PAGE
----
Publications: A study protocol

In my last post I discussed authorship and credit and the difficult situations we can find ourselves in. This type of thing can sometimes be avoided with planning. You may not have this level of control in every project you’re involved in. But if you can even suggest creating a protocol at the beginning of the project, this will go a long way in avoiding hassles at the end.

The World Health Organization has a suggested format for a study protocol that you could use. It may work for you, but it may not.

I was given a rough template by my supervisor that I’ve ended up modifying quite a bit for my purposes. I thought I’d list out the headings I use in this document as you might find them helpful too. (N.B., this is for psychology research, so you may need more headings/different headings etc, depending on your area).

Rationale and background information

This is a brief literature review and background on the topic directly relevant to the study. I often end up cutting and pasting this into the ethics application and using a modified version of this in the final paper too. This section often ends up about 2 pages, double spaced (roughly).

Study aims, objectives, and hypotheses

This is pretty self-explanatory, but it is good to get these clear from the outset rather than running a study and then trying to work out what your aim was.

Study design and participants

I like to write out the design (i.e., experimental? Correlational? Between-subjects design? Within-subjects design? Mixed design?) and describe the target sample. Are you using rats? Humans? First year psychology students? MTurk participants? Are you paying them? Are they volunteering their time? How will you recruit them? I also like to include a power analysis in this section.


Here I list the procedure of the study. I like to do this in bullet points, like steps in a recipe. But I modify this when writing it up in the paper. But for the protocol I like to write it out in whatever way makes sense. So this may be a diagram, a flowchart, or bullet points. This includes a list of measures I will use. For example, if step 1 is “personality assessment”, I list all the measures I intend to use and cite them properly.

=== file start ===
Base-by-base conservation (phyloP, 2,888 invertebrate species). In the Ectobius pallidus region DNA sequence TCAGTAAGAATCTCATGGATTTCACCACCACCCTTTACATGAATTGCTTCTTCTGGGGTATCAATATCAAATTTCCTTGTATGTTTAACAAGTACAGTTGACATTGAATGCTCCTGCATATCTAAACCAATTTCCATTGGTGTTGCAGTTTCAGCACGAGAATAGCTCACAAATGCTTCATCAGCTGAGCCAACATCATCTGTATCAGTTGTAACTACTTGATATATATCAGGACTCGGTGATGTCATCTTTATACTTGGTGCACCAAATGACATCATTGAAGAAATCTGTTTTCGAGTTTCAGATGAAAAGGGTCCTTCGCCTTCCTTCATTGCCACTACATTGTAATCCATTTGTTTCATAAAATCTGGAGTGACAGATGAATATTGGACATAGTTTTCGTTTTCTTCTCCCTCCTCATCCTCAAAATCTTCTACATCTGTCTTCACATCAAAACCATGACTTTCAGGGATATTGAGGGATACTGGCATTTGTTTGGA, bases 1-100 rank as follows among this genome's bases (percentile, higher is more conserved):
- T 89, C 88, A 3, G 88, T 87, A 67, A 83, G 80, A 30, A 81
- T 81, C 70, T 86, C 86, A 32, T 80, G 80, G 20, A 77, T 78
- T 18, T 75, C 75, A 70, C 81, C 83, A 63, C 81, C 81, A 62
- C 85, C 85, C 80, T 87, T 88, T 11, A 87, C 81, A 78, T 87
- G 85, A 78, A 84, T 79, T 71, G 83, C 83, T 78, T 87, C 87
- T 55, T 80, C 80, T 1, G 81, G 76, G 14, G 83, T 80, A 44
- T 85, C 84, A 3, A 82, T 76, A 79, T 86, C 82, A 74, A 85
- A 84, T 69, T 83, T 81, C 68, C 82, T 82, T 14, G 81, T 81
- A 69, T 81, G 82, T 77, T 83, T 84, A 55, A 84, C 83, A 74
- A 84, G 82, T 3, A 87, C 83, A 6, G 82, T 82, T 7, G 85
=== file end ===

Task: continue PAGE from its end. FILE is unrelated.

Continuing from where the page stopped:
Statistical analysis

Here I write out how I intend to analyse the data. Sometimes, if it is complicated, I will list each variable that I expect to see in my dataset, how it is measured (categorical? continuous?), and what the outcomes or dependent variables are. Other times I keep if a little vague, knowing I will do a regression or an ANOVA etc.

Safety considerations

Are there any risks to yourself or your participants in this project that you should be mindful of? List them here.

Data management

Where will the data be stored? Online repository (I.e. open access?)  Identified or de-identified or anonymous? Who will have access to it? 

Duration of the project

How long do you think it will take to run the study?

Project management

This is where I bring in the he CRediT (Contributor Roles Taxonomy) that I mentioned in my previous post.

Budget and funding

Insert budget if necessary


Any conflicts of interests? Which journal are you aiming for with this paper?


Insert a reference list

List of measures used

This section really helps me to visualise the study and spot potential problems. I will write out each measure that the participants will see, in the order they will see it. Write out tasks that they will undertake etc.

That is how I structure my study protocols. I don’t see any of it as a waste of time. Most of the sections you write here will probably be used in your ethics application or in your final paper. Otherwise, writing it out in full here can help you spot potential problems early. Lastly, it may help with the authorship issue if it is clear from the beginning who is in charge of what. Do you use a study protocol? What has helped you in this planning process?

– Alessa

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